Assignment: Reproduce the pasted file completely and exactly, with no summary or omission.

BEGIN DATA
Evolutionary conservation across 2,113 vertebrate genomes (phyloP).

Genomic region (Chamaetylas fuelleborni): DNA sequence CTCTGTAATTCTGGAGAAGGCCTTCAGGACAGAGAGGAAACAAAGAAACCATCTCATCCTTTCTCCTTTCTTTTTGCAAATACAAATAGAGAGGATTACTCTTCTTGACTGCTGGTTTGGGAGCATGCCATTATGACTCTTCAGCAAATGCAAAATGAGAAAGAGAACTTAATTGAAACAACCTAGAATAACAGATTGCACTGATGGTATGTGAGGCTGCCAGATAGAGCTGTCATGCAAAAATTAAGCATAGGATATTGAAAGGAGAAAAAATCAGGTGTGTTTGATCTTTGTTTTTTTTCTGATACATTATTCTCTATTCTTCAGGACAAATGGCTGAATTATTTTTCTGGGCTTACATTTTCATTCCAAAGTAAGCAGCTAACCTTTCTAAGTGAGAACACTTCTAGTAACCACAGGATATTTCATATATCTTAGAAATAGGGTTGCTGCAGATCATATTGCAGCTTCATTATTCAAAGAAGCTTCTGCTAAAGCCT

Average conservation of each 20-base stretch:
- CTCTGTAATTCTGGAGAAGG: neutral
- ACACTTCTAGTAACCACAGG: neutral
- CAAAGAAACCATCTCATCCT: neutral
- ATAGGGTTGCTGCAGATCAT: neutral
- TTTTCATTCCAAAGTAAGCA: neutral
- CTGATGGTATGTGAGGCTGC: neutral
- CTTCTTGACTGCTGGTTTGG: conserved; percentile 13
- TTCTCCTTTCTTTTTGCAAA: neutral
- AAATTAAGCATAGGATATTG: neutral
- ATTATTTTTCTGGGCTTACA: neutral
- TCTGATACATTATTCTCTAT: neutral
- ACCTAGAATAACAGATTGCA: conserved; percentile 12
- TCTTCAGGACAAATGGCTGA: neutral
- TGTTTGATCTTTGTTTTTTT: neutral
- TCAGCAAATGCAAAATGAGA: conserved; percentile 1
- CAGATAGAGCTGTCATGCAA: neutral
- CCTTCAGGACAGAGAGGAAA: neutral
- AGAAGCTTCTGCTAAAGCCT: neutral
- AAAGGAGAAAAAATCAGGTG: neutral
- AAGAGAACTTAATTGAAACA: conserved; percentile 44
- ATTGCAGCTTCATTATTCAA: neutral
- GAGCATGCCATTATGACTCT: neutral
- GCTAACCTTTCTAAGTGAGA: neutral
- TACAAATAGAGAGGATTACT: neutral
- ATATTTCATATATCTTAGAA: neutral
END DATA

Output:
Evolutionary conservation across 2,113 vertebrate genomes (phyloP).

Genomic region (Chamaetylas fuelleborni): DNA sequence CTCTGTAATTCTGGAGAAGGCCTTCAGGACAGAGAGGAAACAAAGAAACCATCTCATCCTTTCTCCTTTCTTTTTGCAAATACAAATAGAGAGGATTACTCTTCTTGACTGCTGGTTTGGGAGCATGCCATTATGACTCTTCAGCAAATGCAAAATGAGAAAGAGAACTTAATTGAAACAACCTAGAATAACAGATTGCACTGATGGTATGTGAGGCTGCCAGATAGAGCTGTCATGCAAAAATTAAGCATAGGATATTGAAAGGAGAAAAAATCAGGTGTGTTTGATCTTTGTTTTTTTTCTGATACATTATTCTCTATTCTTCAGGACAAATGGCTGAATTATTTTTCTGGGCTTACATTTTCATTCCAAAGTAAGCAGCTAACCTTTCTAAGTGAGAACACTTCTAGTAACCACAGGATATTTCATATATCTTAGAAATAGGGTTGCTGCAGATCATATTGCAGCTTCATTATTCAAAGAAGCTTCTGCTAAAGCCT

Average conservation of each 20-base stretch:
- CTCTGTAATTCTGGAGAAGG: neutral
- ACACTTCTAGTAACCACAGG: neutral
- CAAAGAAACCATCTCATCCT: neutral
- ATAGGGTTGCTGCAGATCAT: neutral
- TTTTCATTCCAAAGTAAGCA: neutral
- CTGATGGTATGTGAGGCTGC: neutral
- CTTCTTGACTGCTGGTTTGG: conserved; percentile 13
- TTCTCCTTTCTTTTTGCAAA: neutral
- AAATTAAGCATAGGATATTG: neutral
- ATTATTTTTCTGGGCTTACA: neutral
- TCTGATACATTATTCTCTAT: neutral
- ACCTAGAATAACAGATTGCA: conserved; percentile 12
- TCTTCAGGACAAATGGCTGA: neutral
- TGTTTGATCTTTGTTTTTTT: neutral
- TCAGCAAATGCAAAATGAGA: conserved; percentile 1
- CAGATAGAGCTGTCATGCAA: neutral
- CCTTCAGGACAGAGAGGAAA: neutral
- AGAAGCTTCTGCTAAAGCCT: neutral
- AAAGGAGAAAAAATCAGGTG: neutral
- AAGAGAACTTAATTGAAACA: conserved; percentile 44
- ATTGCAGCTTCATTATTCAA: neutral
- GAGCATGCCATTATGACTCT: neutral
- GCTAACCTTTCTAAGTGAGA: neutral
- TACAAATAGAGAGGATTACT: neutral
- ATATTTCATATATCTTAGAA: neutral